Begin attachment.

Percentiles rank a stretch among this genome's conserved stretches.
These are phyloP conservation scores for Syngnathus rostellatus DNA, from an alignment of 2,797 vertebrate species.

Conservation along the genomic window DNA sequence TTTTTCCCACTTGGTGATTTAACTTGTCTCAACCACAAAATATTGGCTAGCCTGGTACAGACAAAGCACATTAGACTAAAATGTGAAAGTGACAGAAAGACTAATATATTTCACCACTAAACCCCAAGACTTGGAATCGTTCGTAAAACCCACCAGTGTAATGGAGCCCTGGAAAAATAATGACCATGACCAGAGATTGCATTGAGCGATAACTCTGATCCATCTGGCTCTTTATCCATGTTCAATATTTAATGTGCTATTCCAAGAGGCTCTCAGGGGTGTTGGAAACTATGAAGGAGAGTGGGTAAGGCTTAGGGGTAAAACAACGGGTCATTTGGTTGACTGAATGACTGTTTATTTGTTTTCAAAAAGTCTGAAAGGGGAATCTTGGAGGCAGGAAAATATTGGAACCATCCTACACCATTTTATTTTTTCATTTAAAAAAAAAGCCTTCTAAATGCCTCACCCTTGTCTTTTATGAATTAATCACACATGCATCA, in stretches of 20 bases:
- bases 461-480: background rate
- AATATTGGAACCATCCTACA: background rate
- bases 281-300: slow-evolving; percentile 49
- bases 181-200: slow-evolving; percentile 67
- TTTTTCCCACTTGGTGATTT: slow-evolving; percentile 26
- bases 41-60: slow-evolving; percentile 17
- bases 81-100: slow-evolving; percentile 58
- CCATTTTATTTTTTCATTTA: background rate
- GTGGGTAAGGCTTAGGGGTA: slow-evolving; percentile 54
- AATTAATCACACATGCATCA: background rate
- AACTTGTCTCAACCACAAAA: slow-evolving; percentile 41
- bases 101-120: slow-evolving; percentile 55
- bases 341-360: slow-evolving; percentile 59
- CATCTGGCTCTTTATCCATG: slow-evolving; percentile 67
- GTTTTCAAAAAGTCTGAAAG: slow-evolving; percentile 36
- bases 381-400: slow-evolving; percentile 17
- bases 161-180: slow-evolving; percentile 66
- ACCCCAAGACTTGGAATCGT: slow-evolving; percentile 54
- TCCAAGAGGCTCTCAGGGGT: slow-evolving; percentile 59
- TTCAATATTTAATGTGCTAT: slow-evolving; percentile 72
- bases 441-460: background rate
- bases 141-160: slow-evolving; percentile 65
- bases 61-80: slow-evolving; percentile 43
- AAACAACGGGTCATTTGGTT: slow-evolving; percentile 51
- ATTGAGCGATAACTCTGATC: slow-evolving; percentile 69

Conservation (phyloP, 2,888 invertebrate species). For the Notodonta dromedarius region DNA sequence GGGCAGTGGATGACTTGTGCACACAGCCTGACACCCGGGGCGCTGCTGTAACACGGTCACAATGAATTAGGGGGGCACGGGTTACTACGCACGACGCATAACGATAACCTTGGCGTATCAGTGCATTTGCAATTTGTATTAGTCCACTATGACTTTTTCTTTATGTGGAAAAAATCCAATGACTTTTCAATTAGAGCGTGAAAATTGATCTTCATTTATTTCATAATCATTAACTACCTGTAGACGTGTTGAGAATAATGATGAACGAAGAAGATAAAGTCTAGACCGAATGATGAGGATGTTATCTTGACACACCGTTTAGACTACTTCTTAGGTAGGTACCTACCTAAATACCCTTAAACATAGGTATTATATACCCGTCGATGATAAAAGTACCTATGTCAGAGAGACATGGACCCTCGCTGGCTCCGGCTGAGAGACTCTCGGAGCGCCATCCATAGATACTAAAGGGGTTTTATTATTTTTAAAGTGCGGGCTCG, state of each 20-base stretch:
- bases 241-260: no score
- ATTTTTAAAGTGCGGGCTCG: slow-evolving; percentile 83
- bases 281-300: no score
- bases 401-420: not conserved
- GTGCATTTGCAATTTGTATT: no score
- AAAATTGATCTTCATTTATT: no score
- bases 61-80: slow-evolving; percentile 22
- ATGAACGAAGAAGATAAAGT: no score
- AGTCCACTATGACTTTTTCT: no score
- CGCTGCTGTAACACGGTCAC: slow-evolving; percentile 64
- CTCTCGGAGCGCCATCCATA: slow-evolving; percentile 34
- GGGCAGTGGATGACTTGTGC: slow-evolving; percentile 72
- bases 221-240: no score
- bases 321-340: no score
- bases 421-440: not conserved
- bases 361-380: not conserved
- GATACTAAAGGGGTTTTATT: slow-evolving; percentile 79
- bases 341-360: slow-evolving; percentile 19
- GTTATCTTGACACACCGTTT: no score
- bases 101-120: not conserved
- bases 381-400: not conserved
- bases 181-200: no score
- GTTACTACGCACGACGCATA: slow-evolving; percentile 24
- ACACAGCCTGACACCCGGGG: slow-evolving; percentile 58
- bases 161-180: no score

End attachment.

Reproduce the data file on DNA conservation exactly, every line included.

Percentiles rank a stretch among this genome's conserved stretches.
These are phyloP conservation scores for Syngnathus rostellatus DNA, from an alignment of 2,797 vertebrate species.

Conservation along the genomic window DNA sequence TTTTTCCCACTTGGTGATTTAACTTGTCTCAACCACAAAATATTGGCTAGCCTGGTACAGACAAAGCACATTAGACTAAAATGTGAAAGTGACAGAAAGACTAATATATTTCACCACTAAACCCCAAGACTTGGAATCGTTCGTAAAACCCACCAGTGTAATGGAGCCCTGGAAAAATAATGACCATGACCAGAGATTGCATTGAGCGATAACTCTGATCCATCTGGCTCTTTATCCATGTTCAATATTTAATGTGCTATTCCAAGAGGCTCTCAGGGGTGTTGGAAACTATGAAGGAGAGTGGGTAAGGCTTAGGGGTAAAACAACGGGTCATTTGGTTGACTGAATGACTGTTTATTTGTTTTCAAAAAGTCTGAAAGGGGAATCTTGGAGGCAGGAAAATATTGGAACCATCCTACACCATTTTATTTTTTCATTTAAAAAAAAAGCCTTCTAAATGCCTCACCCTTGTCTTTTATGAATTAATCACACATGCATCA, in stretches of 20 bases:
- bases 461-480: background rate
- AATATTGGAACCATCCTACA: background rate
- bases 281-300: slow-evolving; percentile 49
- bases 181-200: slow-evolving; percentile 67
- TTTTTCCCACTTGGTGATTT: slow-evolving; percentile 26
- bases 41-60: slow-evolving; percentile 17
- bases 81-100: slow-evolving; percentile 58
- CCATTTTATTTTTTCATTTA: background rate
- GTGGGTAAGGCTTAGGGGTA: slow-evolving; percentile 54
- AATTAATCACACATGCATCA: background rate
- AACTTGTCTCAACCACAAAA: slow-evolving; percentile 41
- bases 101-120: slow-evolving; percentile 55
- bases 341-360: slow-evolving; percentile 59
- CATCTGGCTCTTTATCCATG: slow-evolving; percentile 67
- GTTTTCAAAAAGTCTGAAAG: slow-evolving; percentile 36
- bases 381-400: slow-evolving; percentile 17
- bases 161-180: slow-evolving; percentile 66
- ACCCCAAGACTTGGAATCGT: slow-evolving; percentile 54
- TCCAAGAGGCTCTCAGGGGT: slow-evolving; percentile 59
- TTCAATATTTAATGTGCTAT: slow-evolving; percentile 72
- bases 441-460: background rate
- bases 141-160: slow-evolving; percentile 65
- bases 61-80: slow-evolving; percentile 43
- AAACAACGGGTCATTTGGTT: slow-evolving; percentile 51
- ATTGAGCGATAACTCTGATC: slow-evolving; percentile 69

Conservation (phyloP, 2,888 invertebrate species). For the Notodonta dromedarius region DNA sequence GGGCAGTGGATGACTTGTGCACACAGCCTGACACCCGGGGCGCTGCTGTAACACGGTCACAATGAATTAGGGGGGCACGGGTTACTACGCACGACGCATAACGATAACCTTGGCGTATCAGTGCATTTGCAATTTGTATTAGTCCACTATGACTTTTTCTTTATGTGGAAAAAATCCAATGACTTTTCAATTAGAGCGTGAAAATTGATCTTCATTTATTTCATAATCATTAACTACCTGTAGACGTGTTGAGAATAATGATGAACGAAGAAGATAAAGTCTAGACCGAATGATGAGGATGTTATCTTGACACACCGTTTAGACTACTTCTTAGGTAGGTACCTACCTAAATACCCTTAAACATAGGTATTATATACCCGTCGATGATAAAAGTACCTATGTCAGAGAGACATGGACCCTCGCTGGCTCCGGCTGAGAGACTCTCGGAGCGCCATCCATAGATACTAAAGGGGTTTTATTATTTTTAAAGTGCGGGCTCG, state of each 20-base stretch:
- bases 241-260: no score
- ATTTTTAAAGTGCGGGCTCG: slow-evolving; percentile 83
- bases 281-300: no score
- bases 401-420: not conserved
- GTGCATTTGCAATTTGTATT: no score
- AAAATTGATCTTCATTTATT: no score
- bases 61-80: slow-evolving; percentile 22
- ATGAACGAAGAAGATAAAGT: no score
- AGTCCACTATGACTTTTTCT: no score
- CGCTGCTGTAACACGGTCAC: slow-evolving; percentile 64
- CTCTCGGAGCGCCATCCATA: slow-evolving; percentile 34
- GGGCAGTGGATGACTTGTGC: slow-evolving; percentile 72
- bases 221-240: no score
- bases 321-340: no score
- bases 421-440: not conserved
- bases 361-380: not conserved
- GATACTAAAGGGGTTTTATT: slow-evolving; percentile 79
- bases 341-360: slow-evolving; percentile 19
- GTTATCTTGACACACCGTTT: no score
- bases 101-120: not conserved
- bases 381-400: not conserved
- bases 181-200: no score
- GTTACTACGCACGACGCATA: slow-evolving; percentile 24
- ACACAGCCTGACACCCGGGG: slow-evolving; percentile 58
- bases 161-180: no score